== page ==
The information can be provided to the employees by any means (eg, email, registered letter, formal notice on a company notice board), provided that it is possible to prove receipt of such information by the employees (eg, read receipts for emails, signed delivery for letters, a signature confirming that they have read the notice displayed).
If a works council is in place (for companies with 50 or more employees), the employees must be informed at the same time as the information and consultation of the works council (which is in advance of signing and final decisions being taken).
The information must be provided to the employees at least two months prior to closing of the proposed transaction. In the case of companies with fewer than 50 employees, if all employees respond earlier than the two-month period to confirm that they are not interested in making an offer, the company is not obliged to wait until the end of the two-month period before completing the transaction. In the case of companies with 50 or more employees, the information period coincides with the period of information and consultation of the works council. It is not yet clear whether the two-month period can therefore be shortened if the works council's opinion is obtained in less than two months.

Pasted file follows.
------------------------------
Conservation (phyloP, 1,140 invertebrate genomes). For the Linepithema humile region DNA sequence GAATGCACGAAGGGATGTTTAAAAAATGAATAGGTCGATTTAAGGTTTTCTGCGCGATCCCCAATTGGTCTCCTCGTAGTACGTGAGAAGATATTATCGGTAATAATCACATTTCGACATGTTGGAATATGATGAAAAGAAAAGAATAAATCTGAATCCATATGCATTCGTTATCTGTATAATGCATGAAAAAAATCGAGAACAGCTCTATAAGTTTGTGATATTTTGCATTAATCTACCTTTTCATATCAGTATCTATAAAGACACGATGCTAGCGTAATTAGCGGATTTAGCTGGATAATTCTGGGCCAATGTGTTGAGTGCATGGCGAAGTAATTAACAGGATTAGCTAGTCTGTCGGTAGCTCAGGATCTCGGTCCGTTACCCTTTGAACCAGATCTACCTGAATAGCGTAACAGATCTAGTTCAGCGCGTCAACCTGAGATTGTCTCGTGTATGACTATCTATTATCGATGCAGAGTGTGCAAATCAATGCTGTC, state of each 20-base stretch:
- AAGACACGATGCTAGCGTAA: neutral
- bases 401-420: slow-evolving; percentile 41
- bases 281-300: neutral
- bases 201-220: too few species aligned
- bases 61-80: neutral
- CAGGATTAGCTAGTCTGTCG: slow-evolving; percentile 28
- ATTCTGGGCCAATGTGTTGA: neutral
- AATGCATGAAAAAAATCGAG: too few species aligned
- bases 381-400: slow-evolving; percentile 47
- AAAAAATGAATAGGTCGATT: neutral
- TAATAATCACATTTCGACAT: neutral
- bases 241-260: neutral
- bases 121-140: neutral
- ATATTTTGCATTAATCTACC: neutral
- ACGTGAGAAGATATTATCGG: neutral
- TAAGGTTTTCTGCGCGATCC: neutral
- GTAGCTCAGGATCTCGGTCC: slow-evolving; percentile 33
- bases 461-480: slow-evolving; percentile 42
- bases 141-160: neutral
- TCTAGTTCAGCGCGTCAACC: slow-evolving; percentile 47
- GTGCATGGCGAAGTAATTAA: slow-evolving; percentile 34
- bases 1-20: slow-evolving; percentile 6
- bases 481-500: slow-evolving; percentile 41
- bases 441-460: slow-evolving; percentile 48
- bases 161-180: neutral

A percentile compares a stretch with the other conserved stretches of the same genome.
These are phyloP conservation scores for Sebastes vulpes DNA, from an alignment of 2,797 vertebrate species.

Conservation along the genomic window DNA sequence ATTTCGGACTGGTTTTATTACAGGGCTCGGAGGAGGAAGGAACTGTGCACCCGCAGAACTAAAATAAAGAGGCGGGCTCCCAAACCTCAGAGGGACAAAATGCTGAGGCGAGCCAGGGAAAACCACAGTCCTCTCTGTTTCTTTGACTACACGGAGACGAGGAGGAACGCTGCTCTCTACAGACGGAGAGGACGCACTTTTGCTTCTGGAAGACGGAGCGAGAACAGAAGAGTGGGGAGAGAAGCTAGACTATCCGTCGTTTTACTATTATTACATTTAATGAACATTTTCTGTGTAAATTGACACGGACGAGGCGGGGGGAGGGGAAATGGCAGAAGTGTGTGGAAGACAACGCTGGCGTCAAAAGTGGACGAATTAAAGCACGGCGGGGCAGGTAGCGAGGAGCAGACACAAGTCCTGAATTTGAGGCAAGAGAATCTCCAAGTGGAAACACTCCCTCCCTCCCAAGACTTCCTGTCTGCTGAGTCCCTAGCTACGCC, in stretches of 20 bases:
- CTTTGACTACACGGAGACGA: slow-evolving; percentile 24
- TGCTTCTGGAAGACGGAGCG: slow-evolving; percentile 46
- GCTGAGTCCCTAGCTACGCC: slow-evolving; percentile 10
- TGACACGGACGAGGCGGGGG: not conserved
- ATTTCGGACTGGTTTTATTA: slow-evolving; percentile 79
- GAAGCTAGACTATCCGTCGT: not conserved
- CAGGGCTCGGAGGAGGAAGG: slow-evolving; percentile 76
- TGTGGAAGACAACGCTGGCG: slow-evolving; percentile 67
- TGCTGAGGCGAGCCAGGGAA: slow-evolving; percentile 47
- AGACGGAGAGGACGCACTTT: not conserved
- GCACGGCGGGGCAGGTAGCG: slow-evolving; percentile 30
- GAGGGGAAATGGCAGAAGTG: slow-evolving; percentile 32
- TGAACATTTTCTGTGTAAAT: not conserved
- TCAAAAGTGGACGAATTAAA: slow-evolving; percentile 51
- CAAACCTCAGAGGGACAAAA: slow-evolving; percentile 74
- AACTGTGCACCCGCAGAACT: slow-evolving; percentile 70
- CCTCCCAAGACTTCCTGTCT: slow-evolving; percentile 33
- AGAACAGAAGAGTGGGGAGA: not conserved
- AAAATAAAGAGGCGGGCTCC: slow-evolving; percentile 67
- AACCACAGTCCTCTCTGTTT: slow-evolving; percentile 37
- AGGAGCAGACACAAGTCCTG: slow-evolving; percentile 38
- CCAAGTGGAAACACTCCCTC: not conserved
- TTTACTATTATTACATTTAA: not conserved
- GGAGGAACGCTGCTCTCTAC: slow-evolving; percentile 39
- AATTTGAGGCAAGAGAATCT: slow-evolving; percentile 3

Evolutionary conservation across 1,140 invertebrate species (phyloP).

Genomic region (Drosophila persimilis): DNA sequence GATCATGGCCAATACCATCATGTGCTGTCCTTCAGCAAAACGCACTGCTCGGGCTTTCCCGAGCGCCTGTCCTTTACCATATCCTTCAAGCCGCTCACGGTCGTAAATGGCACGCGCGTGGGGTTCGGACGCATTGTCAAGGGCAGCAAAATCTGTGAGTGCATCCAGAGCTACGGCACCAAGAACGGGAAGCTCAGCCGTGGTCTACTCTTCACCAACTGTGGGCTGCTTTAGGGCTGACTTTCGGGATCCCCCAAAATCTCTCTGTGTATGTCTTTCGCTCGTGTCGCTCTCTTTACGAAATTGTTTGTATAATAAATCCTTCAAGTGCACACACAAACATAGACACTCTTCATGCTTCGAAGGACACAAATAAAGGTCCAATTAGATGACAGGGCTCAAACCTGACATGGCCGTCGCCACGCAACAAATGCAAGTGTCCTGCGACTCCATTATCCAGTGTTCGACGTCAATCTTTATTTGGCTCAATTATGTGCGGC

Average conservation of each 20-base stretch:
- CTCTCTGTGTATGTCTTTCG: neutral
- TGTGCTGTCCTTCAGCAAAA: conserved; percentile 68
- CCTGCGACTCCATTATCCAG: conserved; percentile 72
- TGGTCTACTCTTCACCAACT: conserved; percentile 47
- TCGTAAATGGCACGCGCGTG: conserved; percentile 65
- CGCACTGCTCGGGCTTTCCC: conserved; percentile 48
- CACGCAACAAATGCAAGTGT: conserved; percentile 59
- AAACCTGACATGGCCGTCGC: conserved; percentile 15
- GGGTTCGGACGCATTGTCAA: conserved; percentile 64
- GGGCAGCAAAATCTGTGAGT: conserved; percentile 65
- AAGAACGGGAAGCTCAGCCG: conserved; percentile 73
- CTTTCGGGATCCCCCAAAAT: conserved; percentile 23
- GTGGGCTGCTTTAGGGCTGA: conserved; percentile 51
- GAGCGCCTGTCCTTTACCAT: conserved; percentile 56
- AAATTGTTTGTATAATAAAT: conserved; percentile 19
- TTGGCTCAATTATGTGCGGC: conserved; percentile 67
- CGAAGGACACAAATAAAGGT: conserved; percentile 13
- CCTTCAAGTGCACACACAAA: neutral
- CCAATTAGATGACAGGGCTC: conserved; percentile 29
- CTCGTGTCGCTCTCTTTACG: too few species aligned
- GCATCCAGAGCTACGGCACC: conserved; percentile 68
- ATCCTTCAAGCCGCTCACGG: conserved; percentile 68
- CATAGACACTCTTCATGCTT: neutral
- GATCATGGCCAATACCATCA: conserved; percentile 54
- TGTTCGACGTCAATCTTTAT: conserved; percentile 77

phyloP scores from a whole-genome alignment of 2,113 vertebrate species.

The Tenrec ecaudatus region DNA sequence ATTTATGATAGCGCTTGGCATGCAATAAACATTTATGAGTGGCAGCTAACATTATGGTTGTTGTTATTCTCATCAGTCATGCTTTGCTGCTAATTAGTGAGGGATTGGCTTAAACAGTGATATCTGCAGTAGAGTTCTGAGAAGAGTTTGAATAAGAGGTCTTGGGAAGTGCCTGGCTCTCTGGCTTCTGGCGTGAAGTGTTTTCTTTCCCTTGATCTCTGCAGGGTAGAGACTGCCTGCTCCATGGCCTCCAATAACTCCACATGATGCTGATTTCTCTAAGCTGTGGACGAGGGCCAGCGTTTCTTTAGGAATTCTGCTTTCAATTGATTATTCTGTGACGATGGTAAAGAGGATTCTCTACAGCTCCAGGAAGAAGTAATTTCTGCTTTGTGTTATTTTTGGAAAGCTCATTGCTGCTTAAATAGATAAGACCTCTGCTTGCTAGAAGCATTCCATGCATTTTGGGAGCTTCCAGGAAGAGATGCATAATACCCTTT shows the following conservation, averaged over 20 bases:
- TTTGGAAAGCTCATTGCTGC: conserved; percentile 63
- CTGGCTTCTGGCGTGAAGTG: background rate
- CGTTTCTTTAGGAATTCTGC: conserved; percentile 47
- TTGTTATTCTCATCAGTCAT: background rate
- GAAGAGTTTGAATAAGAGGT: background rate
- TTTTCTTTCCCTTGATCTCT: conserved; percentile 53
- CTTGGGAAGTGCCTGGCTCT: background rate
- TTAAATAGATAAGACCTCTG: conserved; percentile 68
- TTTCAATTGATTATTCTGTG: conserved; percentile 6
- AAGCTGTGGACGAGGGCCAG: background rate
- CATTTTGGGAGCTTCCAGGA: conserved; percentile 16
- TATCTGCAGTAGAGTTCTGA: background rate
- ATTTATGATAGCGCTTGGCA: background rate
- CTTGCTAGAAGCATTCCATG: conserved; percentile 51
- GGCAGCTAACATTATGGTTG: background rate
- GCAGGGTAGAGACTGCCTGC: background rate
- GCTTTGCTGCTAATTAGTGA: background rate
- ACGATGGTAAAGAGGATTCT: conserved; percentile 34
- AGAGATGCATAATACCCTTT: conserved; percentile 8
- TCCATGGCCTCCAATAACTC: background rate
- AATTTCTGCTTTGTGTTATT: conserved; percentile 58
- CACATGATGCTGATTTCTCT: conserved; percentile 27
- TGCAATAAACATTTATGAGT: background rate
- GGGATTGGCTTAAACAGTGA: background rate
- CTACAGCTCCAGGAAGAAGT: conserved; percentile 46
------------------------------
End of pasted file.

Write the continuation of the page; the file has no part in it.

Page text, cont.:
The sale to any third party must take place within no later than two years of notification of employees – otherwise, in the event of any continuing wish to sell thereafter, the notification must be repeated.
A failure to comply with the obligation could render the sale to a third party null and void. Any employee whose assets or shares are sold may bring such an action for nullity within two months of the date of publication/notification of the sale.
The response of the National Assembly to the amendment proposed by the Senate is awaited, to see whether the new information obligation will be annulled. In the meantime it remains in force and binding.
For further information on this topic please contact Emma Röhsler at Herbert Smith Freehills LLP by telephone (+33 1 53 57 70 70), fax (+33 1 53 57 70 80) or email (firstname.lastname@example.org). The Herbert Smith Freehills LLP website can be accessed at www.herbertsmithfreehills.com.